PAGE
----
SIGN IN to access Harper’s Magazine
1. Sign in to Customer Care using your account number or postal address.
2. Select Email/Password Information.
3. Enter your new information and click on Save My Changes.
Subscribers can find additional help here. Not a subscriber? Subscribe today!
Few Washington developments in recent weeks establish the parameters of “change you can believe in” better than this: following the resignation of Phil Carter, the White House is reportedly prepared to tap William Lietzau as the new deputy assistant secretary of defense for detainee affairs. Lietzau served as an aide to William J. Haynes II, the David Addington protégé who was Donald Rumsfeld’s lawyer at the Pentagon. In this role, he played a central role in creating a harsh new environment for prisoners taken in the war on terror, including the crafting of rules for a military commission that were subsequently overturned by the Supreme Court.
Spencer Ackerman’s in-depth examination of the Lietzau appointment in the Washington Independent today focuses on the critical assessments of the Army’s and Navy’s Judge Advocates General during the time of his Pentagon service:
Two senior military lawyers who fought with Haynes over military commissions and interrogations in the Bush administration said they were surprised to hear of Lietzau’s impending appointment to the Obama Pentagon. Retired Rear Adm. Don Guter, who served as the Navy’s Judge Advocate General from 2000 to 2002, described Lietzau as a close Haynes confidante but not an outspokenly opinionated figure. “If he disagreed with Jim Haynes you’d never know about it,” Guter said. “Because of his close association with Haynes I’d be more comfortable if I saw something public [indicating] he’d made a break with those policies.”
Retired Army Maj. Gen. Thomas J. Romig also described Lietzau as closely tied to Haynes, whose role in instituting extreme interrogations at Guantanamo Bay against the wishes of military lawyers cost him Senate confirmation for a federal judgeship. Romig, the Army’s Judge Advocate General during Bush’s first term, said that although he did not know specifically what positions Lietzau took on detainee interrogations or if Haynes even consulted him on the issue, “at that time, he was certainly in the bosom of the administration that was running interrogation programs that at the very least were quite troubling, and in many minds were a violation of the laws of war and the Geneva Conventions.” Lietzau’s expertise in international law — he was part of the Clinton administration’s delegation to the 1998 Rome conference that wrote the treaty establishing the International Criminal Court — should have allowed him to know “what was right and wrong with [Bush's] interrogation policies,” Romig said.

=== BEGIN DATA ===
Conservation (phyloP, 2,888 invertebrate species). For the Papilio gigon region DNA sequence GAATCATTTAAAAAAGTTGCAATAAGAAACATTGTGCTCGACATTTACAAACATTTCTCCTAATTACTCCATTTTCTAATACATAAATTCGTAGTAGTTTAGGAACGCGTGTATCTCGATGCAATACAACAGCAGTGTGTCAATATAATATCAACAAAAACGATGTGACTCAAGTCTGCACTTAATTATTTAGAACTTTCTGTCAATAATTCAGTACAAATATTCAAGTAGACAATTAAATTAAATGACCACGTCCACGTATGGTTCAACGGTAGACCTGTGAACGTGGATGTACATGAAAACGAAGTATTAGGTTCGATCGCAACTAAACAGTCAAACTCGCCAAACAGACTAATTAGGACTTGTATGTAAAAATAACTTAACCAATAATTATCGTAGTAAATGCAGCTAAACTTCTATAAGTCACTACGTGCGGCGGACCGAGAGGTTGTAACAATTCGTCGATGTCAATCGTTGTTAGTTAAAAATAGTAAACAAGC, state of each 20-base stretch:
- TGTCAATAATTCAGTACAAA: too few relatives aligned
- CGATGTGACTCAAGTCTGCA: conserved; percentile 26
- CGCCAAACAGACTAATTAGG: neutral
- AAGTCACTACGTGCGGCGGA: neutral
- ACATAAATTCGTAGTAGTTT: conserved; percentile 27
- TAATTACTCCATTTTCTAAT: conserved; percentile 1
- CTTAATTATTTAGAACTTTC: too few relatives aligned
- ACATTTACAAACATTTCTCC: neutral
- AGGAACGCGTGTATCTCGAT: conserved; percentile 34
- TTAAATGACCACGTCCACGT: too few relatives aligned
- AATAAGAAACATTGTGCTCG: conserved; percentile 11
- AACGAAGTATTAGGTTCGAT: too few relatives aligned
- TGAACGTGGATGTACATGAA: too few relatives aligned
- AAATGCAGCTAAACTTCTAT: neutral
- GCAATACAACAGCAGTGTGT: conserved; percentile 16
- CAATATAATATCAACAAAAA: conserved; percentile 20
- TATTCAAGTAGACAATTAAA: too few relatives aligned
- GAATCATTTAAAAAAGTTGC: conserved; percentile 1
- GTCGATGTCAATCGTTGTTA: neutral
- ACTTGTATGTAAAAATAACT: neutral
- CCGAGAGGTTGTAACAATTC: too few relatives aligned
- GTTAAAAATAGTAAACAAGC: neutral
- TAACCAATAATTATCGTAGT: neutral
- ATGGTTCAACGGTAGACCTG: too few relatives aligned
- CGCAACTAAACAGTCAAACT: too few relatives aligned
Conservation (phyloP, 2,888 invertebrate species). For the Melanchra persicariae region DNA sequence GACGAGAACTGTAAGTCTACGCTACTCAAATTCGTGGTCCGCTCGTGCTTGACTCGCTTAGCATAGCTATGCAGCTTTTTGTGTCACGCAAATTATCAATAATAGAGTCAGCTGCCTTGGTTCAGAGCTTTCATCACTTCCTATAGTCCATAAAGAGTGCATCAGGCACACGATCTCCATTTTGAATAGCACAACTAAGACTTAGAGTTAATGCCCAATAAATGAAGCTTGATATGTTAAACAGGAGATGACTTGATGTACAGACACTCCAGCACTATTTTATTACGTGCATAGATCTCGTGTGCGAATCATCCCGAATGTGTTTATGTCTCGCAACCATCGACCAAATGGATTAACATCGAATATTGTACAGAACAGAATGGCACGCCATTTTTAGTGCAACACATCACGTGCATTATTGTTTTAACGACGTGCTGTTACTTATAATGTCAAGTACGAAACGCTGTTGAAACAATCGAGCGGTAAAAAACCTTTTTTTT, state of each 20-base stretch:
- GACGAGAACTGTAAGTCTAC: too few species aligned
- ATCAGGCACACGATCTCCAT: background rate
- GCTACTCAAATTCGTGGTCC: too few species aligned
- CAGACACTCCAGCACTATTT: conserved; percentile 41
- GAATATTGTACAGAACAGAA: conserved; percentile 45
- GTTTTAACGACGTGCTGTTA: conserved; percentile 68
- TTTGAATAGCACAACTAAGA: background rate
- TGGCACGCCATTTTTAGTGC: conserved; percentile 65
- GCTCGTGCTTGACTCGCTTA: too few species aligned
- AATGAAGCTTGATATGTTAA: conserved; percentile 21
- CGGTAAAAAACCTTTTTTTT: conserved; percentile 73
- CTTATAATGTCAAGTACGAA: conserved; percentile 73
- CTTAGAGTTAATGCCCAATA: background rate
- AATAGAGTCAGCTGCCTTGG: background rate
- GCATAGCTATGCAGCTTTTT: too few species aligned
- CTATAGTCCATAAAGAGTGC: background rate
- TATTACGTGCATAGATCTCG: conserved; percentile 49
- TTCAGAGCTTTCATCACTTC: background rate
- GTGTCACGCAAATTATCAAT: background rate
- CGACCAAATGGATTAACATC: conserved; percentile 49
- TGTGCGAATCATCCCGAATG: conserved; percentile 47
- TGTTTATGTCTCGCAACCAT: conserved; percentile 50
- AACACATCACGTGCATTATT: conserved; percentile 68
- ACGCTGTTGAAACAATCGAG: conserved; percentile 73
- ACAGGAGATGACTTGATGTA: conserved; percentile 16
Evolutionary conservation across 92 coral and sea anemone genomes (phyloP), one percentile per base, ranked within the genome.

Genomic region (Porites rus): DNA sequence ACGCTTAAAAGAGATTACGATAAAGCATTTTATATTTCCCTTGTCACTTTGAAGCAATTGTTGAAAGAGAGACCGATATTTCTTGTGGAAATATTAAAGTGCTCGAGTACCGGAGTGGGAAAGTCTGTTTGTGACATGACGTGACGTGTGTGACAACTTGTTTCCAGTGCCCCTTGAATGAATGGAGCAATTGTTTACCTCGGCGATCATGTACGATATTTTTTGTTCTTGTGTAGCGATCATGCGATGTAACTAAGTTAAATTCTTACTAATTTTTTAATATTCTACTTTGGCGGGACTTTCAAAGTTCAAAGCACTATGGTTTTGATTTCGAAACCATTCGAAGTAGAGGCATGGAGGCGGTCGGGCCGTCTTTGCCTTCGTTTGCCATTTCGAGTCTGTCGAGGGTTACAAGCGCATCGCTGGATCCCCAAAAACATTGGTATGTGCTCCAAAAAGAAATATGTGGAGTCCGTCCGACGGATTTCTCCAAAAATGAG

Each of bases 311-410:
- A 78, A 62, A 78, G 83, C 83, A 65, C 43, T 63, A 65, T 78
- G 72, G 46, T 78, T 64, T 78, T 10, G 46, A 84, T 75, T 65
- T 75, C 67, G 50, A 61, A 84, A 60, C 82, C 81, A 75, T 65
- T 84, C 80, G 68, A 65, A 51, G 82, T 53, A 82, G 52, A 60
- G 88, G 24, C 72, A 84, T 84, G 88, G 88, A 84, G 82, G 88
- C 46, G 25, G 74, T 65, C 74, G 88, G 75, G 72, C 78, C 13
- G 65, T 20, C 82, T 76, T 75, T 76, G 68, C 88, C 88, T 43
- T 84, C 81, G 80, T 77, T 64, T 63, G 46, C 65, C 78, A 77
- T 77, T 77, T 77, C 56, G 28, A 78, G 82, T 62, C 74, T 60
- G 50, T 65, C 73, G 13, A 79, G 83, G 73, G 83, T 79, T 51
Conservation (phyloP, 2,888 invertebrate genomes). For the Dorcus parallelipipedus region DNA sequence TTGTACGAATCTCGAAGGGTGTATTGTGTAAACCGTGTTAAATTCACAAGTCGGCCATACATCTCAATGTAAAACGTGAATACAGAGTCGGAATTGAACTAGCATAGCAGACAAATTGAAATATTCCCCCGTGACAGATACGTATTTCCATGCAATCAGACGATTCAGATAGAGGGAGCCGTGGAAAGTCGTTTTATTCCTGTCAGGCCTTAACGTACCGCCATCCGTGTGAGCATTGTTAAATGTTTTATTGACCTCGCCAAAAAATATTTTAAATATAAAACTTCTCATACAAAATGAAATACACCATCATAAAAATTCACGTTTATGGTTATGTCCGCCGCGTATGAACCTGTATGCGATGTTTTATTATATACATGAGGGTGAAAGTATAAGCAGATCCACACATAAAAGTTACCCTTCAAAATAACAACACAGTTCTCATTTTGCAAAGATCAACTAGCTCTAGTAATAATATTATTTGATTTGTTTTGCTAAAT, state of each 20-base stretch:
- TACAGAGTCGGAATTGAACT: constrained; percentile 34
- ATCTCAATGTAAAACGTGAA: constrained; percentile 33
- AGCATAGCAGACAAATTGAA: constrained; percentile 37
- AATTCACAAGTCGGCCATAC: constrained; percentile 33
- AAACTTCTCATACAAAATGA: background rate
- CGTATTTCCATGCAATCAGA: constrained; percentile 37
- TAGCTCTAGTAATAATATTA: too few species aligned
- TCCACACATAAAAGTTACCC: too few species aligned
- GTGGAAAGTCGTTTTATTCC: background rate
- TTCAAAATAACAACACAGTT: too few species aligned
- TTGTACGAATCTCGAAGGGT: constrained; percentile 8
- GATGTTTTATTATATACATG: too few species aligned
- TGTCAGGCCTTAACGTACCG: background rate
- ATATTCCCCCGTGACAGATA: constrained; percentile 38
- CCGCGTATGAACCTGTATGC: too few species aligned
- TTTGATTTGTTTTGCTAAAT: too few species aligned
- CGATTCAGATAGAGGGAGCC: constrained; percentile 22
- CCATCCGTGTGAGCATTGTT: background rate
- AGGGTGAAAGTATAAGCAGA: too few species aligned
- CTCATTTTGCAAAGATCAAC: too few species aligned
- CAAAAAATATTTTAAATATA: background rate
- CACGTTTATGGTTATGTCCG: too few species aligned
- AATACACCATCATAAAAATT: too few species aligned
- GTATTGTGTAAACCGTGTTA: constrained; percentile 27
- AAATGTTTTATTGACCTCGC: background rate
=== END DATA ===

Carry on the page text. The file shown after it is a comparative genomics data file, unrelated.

In fact, if you survey Lietzau’s academic writings in this area, or examine his public appearances, you get the impression that he was completely comfortable with the detentions policy of the Rumsfeld Pentagon, including its darkest recesses. No one questions Lietzau’s smarts or his depth in dealing with detainee affairs. But not a few question his judgment and independence in the work he did for Haynes and Addington.
The key questions hovering over the Pentagon’s detainee operations are complex. But they could be expressed in a shorthand fashion: is the Obama Administration more the captive of the Bush legacy than it needs to be? With Lietzau as the new policy master in this arena, the answer to that question will be obvious.
More from Scott Horton:
Six Questions — October 18, 2014, 8:00 pm
Nathaniel Raymond on CIA interrogation techniques.
Mark Denbeaux on the NCIS cover-up of three “suicides” at Guantánamo Bay Detention Camp
From the June 2014 issue
Acres of hemp grown by “patriotic‚” U.S. farmers in 1942 at the behest of the U.S. government:
A study suggested that the health effects of exposure to nuclear radiation at Chernobyl were no worse than ill health resulting from smoking and normal urban air pollution.
Greenpeace apologized after activists accidentally defaced the site of Peru’s 2,000-year-old Nazca Lines when they unfurled cloth letters reading “time for change” near the ancient sand drawings. “We fully understand,” the group wrote in a statement, “that this looks bad.”
Subscribe to the Weekly Review newsletter. Don’t worry, we won’t sell your email address!
“I hope that after reading the following pages the leaders of the Y. M. C. A. will start a campaign to induce good young men to do nothing. If so, I shall not have lived in vain.”